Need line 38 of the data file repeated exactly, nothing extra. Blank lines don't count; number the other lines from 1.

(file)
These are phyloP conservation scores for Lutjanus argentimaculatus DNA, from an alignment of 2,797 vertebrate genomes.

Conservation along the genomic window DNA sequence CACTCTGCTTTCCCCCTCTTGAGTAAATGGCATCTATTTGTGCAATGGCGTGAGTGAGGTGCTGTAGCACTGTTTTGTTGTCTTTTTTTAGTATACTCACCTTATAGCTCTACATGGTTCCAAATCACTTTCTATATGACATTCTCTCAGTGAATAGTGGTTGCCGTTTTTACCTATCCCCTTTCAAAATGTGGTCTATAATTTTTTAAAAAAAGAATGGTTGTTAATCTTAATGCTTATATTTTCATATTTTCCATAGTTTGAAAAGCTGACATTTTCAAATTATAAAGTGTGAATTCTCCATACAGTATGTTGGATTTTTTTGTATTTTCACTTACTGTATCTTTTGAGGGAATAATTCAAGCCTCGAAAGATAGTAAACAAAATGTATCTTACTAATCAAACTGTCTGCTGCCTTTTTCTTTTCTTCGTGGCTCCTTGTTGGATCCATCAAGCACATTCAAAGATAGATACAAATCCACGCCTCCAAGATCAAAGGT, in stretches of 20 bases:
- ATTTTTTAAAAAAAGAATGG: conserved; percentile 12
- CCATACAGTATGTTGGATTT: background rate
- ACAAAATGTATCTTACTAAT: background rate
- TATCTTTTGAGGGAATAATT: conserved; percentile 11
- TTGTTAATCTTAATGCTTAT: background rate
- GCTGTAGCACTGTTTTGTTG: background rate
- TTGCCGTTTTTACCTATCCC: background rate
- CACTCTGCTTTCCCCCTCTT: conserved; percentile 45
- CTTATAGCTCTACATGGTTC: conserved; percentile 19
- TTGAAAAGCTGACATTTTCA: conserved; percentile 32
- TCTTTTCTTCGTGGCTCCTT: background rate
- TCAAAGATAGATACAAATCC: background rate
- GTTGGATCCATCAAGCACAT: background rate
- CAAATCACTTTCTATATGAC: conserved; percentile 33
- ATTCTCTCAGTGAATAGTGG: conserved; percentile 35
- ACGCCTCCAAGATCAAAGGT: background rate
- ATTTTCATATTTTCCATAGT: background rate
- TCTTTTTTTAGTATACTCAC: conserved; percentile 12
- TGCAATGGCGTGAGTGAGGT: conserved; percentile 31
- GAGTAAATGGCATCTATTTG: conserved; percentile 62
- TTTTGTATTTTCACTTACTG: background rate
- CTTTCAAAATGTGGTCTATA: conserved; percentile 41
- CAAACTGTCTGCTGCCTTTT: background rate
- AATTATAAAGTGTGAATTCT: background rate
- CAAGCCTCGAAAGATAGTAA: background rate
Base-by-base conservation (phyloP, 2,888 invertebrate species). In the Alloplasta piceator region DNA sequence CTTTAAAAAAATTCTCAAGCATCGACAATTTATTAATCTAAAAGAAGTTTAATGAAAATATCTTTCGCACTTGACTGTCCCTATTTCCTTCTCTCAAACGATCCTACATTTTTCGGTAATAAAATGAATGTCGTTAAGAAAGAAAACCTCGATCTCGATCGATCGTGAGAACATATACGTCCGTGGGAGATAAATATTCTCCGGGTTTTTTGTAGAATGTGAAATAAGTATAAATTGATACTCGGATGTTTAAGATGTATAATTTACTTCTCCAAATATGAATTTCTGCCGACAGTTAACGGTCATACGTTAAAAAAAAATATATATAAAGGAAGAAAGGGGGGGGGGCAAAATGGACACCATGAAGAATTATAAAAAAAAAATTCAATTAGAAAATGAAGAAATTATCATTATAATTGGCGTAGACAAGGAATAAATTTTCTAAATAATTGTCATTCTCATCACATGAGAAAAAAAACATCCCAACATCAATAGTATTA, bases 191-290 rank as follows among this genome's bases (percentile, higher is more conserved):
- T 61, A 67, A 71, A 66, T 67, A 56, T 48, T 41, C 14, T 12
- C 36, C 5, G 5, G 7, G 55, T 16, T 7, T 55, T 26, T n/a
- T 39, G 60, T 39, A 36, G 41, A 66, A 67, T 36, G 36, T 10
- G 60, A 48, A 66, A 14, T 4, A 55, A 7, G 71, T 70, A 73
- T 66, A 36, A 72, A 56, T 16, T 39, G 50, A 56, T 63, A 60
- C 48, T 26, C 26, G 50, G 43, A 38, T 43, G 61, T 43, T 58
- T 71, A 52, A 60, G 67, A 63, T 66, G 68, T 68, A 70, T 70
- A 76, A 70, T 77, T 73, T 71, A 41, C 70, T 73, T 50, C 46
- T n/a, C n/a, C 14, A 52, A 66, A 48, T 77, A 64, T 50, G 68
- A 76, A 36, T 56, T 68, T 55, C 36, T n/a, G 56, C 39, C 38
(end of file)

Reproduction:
- A 76, A 36, T 56, T 68, T 55, C 36, T n/a, G 56, C 39, C 38